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Topic: non contact voltage tester (Read 795 times) previous topic - next topic

tjones9163

Hello, I have a circuit below that uses Darlington pairs to increase the gain by a large amount. My guess is the high voltage oscillating devices Like (60 HZ) household devices and these devices produce a strong magnetic field and the antenna picks up these magnetic waves and since the gain is so sensitive, the base allows the magnetic waves to turn into a small current and actually to flow through the base and to the emitter, allowing for the current to flow from the collector to the emitter lighting the LED.

Is that the correct way of thinking of it? and the Website the i got the circuit from https://www.instructables.com/id/Non-Contact-Voltage-Detector-2/
and the site suggests 9v but I actually got the circuit to work with a coin cell battery.

Would using 9v allow for more range?


and what is the significance of the resistor values that they chose to use, with 5m ohms is used on the first collector of the transistor closest to the antenna and then the resistance valuse drops for each resistor going down the line?

Here is the circuit-----https://easyeda.com/editor#id=bb54f8e4a50d4775b5ca9899c618cd23

hammy

Not much Arduino in this project .
Can't you get in touch with the indestructible author ?

MarkT

#2
Jun 23, 2019, 12:11 pm Last Edit: Jun 23, 2019, 12:13 pm by MarkT
Hello, I have a circuit below that uses Darlington pairs to increase the gain by a large amount. My guess is the high voltage oscillating devices Like (60 HZ) household devices and these devices produce a strong magnetic field and the antenna picks up these magnetic waves and since the gain is so sensitive, the base allows the magnetic waves to turn into a small current and actually to flow through the base and to the emitter, allowing for the current to flow from the collector to the emitter lighting the LED.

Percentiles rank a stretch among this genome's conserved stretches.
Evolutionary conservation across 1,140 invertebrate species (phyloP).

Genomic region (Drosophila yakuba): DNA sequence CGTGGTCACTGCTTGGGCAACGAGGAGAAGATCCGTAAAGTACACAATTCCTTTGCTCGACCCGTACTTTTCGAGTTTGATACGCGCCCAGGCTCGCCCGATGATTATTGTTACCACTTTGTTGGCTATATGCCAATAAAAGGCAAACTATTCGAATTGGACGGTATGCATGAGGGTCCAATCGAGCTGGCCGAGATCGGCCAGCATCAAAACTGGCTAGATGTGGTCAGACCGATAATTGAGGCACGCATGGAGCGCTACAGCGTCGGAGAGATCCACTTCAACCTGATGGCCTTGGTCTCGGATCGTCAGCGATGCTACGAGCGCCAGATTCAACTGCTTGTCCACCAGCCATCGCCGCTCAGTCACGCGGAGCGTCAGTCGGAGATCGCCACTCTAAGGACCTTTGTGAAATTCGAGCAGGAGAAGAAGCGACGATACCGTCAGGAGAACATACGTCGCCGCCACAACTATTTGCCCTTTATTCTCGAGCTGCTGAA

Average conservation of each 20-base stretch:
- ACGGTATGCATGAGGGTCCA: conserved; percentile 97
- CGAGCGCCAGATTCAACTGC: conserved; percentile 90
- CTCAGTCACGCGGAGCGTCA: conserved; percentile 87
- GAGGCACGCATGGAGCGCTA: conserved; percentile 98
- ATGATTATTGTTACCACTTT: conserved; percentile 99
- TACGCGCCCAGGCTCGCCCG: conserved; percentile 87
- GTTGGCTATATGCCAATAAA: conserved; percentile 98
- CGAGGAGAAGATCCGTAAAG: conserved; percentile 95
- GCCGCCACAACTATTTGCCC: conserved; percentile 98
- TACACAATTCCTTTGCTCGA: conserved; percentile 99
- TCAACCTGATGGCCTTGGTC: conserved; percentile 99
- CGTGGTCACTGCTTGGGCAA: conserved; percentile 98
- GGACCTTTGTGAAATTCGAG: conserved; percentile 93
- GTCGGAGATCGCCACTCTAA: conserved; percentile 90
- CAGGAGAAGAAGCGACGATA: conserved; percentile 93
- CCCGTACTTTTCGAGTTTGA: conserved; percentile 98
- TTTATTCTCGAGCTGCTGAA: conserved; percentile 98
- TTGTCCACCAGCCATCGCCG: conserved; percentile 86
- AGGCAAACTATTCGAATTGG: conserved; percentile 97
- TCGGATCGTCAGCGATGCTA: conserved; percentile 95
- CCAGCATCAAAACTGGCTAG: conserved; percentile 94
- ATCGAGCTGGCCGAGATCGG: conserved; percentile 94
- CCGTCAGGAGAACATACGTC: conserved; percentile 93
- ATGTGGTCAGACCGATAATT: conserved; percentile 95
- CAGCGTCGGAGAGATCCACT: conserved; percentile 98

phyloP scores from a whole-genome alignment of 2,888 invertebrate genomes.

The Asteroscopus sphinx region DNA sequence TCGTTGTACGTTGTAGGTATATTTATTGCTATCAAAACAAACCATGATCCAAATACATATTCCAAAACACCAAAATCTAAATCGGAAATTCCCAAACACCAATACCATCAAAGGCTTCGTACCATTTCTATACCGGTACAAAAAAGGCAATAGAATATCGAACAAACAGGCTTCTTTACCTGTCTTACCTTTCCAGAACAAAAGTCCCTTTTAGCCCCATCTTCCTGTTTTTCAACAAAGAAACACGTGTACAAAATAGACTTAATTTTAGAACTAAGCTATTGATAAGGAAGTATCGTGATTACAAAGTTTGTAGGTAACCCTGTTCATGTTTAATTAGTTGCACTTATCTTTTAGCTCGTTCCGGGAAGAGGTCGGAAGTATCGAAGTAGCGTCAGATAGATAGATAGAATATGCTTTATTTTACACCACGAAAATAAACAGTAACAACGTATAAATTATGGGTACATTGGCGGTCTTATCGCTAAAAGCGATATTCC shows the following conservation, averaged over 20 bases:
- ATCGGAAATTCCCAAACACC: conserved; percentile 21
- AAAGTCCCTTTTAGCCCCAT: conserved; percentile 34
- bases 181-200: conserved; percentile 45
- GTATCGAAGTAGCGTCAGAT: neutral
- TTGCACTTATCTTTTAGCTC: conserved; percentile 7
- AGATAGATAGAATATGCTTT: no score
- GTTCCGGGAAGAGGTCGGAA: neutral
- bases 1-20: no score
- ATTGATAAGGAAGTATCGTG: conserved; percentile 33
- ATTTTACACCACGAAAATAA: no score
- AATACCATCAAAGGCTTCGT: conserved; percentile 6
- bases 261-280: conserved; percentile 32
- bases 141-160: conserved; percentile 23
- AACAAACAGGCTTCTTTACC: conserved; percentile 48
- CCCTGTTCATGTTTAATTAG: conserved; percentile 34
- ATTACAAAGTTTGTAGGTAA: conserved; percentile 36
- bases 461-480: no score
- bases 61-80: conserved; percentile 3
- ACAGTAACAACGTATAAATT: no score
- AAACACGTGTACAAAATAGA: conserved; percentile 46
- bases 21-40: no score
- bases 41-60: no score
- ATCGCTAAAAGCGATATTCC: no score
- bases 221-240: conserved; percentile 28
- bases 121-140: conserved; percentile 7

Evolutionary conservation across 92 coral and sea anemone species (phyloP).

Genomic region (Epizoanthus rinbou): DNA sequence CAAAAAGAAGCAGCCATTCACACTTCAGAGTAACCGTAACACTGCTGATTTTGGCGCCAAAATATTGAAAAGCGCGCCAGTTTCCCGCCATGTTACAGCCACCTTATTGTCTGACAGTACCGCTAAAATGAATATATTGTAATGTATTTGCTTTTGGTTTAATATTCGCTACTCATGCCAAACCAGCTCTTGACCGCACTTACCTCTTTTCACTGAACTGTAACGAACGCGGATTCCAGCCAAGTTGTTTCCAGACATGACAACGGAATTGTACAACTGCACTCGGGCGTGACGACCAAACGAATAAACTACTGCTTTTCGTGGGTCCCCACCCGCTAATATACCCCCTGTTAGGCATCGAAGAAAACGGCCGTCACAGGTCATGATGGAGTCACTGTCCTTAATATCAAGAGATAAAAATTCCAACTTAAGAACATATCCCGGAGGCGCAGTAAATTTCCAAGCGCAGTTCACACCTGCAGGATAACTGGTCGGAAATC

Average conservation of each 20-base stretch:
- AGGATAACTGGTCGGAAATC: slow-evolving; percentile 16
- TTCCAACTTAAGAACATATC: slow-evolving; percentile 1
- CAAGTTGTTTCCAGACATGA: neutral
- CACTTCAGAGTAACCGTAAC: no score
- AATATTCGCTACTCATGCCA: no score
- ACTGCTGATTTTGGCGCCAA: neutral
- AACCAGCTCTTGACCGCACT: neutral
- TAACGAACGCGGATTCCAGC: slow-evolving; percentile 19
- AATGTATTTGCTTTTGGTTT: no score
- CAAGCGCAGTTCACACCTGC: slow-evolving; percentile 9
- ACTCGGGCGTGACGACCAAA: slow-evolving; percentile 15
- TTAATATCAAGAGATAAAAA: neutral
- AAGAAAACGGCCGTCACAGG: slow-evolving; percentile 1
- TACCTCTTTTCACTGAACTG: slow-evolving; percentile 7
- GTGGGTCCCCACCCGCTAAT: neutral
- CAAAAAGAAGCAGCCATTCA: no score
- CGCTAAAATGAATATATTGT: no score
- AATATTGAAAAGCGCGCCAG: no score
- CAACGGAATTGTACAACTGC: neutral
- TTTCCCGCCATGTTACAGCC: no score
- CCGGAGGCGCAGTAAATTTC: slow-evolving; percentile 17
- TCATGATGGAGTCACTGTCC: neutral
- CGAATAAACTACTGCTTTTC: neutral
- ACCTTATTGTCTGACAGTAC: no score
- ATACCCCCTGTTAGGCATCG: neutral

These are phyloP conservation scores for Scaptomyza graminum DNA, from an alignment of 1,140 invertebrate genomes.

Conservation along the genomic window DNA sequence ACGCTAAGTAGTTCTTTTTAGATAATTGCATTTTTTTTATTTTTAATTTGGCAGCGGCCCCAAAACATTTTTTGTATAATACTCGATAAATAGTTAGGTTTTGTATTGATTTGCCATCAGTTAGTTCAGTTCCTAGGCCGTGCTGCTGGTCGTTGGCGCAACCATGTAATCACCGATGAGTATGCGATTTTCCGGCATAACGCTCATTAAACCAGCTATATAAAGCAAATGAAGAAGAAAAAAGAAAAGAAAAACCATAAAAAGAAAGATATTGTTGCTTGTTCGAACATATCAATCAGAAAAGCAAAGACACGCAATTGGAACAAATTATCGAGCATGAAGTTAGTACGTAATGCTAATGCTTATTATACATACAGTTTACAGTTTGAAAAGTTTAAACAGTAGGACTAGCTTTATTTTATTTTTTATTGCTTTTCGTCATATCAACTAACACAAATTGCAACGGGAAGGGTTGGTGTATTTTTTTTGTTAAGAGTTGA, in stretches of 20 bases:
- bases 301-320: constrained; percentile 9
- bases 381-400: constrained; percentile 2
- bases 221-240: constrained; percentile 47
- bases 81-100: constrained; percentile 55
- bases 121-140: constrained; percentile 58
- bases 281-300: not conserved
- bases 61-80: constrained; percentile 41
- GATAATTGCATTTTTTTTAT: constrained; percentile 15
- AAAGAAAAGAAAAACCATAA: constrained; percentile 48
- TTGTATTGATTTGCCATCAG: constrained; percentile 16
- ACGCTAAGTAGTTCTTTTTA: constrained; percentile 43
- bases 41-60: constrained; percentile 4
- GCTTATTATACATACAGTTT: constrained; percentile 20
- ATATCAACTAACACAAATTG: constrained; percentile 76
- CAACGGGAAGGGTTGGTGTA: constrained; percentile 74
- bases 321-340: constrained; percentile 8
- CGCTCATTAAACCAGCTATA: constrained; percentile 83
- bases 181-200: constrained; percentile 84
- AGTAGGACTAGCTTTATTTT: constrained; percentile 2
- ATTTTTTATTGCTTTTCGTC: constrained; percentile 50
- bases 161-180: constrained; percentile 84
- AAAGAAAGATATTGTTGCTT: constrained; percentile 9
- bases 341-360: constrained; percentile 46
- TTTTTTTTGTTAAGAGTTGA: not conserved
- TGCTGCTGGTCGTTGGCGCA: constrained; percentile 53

No, not the magnetic field, the electric field is sensed directly by capacitive pickup.  To sense magnetic field you'd use a large coil.
Quote
Is that the correct way of thinking of it? and the Website the i got the circuit from https://www.instructables.com/id/Non-Contact-Voltage-Detector-2/
and the site suggests 9v but I actually got the circuit to work with a coin cell battery.

Would using 9v allow for more range?

Probably more sensitivity
Quote
and what is the significance of the resistor values that they chose to use, with 5m ohms is used on the first collector of the transistor closest to the antenna and then the resistance valuse drops for each resistor going down the line?
They are in proportion to the typical currents expected, each transistor will increase the current by a factor of 100 to 300 typically.  The resistors prevent the transistor burning up with over-current, probably not needed if the antenna is insulated though.  Setting them all to 100 ohms will protect just as well really.
Quote
Here is the circuit-----https://easyeda.com/editor#id=bb54f8e4a50d4775b5ca9899c618cd23
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tjones9163

Thanks for the response, Mark. Is there an equation to see how much current is flowing in the circuit?
 Is it correct to say that Q1 has the least amount of current according to Ohms law and then it gradually increases after each transistor going down the line?

wolframore

You cant measure current using the capacitive method. For that you would need the inductive coil.  Your contactless voltage sensor will light up even when there is no current flowing with only the AC voltage present at the wire.  They are just safety check with limited information.
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